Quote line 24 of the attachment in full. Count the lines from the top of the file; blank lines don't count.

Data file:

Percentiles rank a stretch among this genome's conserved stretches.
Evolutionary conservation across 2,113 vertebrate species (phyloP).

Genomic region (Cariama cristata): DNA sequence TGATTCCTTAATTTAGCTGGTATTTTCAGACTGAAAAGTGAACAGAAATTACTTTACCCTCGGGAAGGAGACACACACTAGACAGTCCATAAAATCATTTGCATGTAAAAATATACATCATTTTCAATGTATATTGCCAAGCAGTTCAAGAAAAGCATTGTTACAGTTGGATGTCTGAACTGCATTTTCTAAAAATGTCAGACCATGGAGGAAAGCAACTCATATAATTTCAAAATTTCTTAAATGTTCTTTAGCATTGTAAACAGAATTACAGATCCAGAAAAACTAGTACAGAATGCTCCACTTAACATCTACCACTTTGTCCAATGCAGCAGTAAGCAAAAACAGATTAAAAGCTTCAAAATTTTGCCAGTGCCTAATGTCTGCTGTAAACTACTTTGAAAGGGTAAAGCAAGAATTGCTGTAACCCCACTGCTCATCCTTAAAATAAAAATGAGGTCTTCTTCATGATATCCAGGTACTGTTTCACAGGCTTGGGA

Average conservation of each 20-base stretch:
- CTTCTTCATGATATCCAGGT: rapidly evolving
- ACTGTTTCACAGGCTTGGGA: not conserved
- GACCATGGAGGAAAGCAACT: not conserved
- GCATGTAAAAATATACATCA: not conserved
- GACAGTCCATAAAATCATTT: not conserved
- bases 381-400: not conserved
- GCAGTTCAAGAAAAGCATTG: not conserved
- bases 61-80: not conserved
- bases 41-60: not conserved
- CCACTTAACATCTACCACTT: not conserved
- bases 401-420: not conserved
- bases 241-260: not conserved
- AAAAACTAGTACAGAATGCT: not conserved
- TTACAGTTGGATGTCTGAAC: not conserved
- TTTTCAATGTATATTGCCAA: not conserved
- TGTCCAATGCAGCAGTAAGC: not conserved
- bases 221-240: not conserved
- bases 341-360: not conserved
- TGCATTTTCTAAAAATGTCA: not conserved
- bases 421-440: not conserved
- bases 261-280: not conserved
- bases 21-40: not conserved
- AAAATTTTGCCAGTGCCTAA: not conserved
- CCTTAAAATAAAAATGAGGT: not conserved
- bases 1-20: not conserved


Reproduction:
- bases 421-440: not conserved